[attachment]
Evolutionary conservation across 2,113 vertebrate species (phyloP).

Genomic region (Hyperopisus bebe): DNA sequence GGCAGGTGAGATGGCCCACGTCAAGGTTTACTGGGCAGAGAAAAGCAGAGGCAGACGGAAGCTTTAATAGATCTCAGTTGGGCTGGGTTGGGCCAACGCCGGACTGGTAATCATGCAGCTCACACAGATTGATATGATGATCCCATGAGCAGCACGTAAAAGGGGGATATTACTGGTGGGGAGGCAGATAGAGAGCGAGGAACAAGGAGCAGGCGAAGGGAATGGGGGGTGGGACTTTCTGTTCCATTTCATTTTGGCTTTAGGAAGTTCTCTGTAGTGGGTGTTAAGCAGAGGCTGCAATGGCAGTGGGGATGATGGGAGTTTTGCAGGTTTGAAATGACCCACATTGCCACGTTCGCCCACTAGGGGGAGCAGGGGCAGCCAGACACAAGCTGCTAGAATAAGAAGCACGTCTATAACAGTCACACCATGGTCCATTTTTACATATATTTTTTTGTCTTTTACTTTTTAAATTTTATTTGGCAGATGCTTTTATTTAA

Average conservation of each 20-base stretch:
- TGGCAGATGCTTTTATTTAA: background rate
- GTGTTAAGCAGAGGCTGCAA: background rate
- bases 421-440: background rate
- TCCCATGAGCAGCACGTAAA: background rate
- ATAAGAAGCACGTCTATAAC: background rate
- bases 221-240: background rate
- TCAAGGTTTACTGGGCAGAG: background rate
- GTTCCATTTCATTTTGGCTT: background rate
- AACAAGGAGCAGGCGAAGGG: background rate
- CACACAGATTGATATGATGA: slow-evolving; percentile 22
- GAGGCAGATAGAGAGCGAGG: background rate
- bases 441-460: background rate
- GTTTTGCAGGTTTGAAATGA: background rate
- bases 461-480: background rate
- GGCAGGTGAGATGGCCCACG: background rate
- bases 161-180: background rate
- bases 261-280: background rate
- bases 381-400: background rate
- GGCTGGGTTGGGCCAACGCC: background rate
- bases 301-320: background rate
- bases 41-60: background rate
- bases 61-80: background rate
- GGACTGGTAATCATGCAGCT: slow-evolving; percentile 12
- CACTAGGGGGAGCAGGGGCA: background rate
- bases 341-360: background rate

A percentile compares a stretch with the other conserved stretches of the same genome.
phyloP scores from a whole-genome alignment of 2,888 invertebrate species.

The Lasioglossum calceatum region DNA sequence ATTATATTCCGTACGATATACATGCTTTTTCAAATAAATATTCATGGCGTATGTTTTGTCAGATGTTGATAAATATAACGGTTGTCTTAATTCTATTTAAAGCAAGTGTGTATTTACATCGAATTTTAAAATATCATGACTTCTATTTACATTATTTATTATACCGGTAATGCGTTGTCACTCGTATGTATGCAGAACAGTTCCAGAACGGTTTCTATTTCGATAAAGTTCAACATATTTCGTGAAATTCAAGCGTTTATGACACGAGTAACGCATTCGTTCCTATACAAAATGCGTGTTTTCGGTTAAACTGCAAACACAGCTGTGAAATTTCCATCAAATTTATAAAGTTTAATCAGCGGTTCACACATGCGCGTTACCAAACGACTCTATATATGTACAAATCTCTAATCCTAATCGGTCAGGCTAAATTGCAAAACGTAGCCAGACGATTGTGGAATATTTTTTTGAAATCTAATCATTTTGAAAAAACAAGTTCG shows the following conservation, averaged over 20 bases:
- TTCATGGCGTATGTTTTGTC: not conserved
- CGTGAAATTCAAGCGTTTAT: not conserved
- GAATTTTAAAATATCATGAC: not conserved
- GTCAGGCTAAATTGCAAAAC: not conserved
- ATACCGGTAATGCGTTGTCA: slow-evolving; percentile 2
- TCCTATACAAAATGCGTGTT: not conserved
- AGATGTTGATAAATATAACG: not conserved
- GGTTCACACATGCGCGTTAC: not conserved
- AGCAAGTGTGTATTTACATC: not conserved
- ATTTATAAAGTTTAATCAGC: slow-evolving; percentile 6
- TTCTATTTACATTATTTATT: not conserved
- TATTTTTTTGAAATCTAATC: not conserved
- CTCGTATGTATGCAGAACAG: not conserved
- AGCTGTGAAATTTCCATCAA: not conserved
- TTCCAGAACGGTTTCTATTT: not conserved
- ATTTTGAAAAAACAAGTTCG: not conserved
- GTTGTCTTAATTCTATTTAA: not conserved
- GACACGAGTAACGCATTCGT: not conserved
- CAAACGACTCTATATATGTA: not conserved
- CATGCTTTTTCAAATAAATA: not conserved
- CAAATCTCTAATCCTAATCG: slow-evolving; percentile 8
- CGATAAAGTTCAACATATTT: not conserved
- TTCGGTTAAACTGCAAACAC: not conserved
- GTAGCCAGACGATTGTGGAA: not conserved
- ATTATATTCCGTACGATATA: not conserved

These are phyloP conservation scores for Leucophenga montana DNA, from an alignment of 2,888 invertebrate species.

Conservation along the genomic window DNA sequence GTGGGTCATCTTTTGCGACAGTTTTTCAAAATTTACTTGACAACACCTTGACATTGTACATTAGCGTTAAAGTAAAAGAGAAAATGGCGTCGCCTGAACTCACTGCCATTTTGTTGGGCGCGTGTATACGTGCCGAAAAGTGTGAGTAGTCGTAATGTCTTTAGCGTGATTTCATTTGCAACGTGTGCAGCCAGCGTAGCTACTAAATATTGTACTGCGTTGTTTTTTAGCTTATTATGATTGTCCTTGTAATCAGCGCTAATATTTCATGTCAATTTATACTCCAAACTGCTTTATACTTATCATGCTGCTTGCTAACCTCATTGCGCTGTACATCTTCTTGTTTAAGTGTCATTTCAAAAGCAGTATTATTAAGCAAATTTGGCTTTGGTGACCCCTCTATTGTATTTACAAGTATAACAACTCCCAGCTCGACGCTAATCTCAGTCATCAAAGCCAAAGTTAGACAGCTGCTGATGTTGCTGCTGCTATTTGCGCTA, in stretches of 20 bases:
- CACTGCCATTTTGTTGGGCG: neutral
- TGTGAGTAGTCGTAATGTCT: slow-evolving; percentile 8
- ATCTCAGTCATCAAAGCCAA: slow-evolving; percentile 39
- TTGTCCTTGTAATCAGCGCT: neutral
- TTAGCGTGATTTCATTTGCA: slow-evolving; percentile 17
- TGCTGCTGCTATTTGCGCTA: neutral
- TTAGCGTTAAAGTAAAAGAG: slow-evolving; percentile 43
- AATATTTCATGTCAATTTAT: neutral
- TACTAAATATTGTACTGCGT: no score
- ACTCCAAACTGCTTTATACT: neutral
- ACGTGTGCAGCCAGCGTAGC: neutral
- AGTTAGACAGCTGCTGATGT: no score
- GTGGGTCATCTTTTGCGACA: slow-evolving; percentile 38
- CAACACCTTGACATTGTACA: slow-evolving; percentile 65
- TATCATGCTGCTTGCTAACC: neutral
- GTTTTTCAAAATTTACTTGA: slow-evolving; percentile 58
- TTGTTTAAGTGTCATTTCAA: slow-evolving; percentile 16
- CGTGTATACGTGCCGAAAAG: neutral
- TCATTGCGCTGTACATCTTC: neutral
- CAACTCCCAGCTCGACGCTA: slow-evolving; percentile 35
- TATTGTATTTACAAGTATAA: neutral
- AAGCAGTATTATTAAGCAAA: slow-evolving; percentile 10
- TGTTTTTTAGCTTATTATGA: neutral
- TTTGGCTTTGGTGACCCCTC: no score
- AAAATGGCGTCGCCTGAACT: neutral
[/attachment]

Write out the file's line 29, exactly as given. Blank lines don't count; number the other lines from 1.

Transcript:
A percentile compares a stretch with the other conserved stretches of the same genome.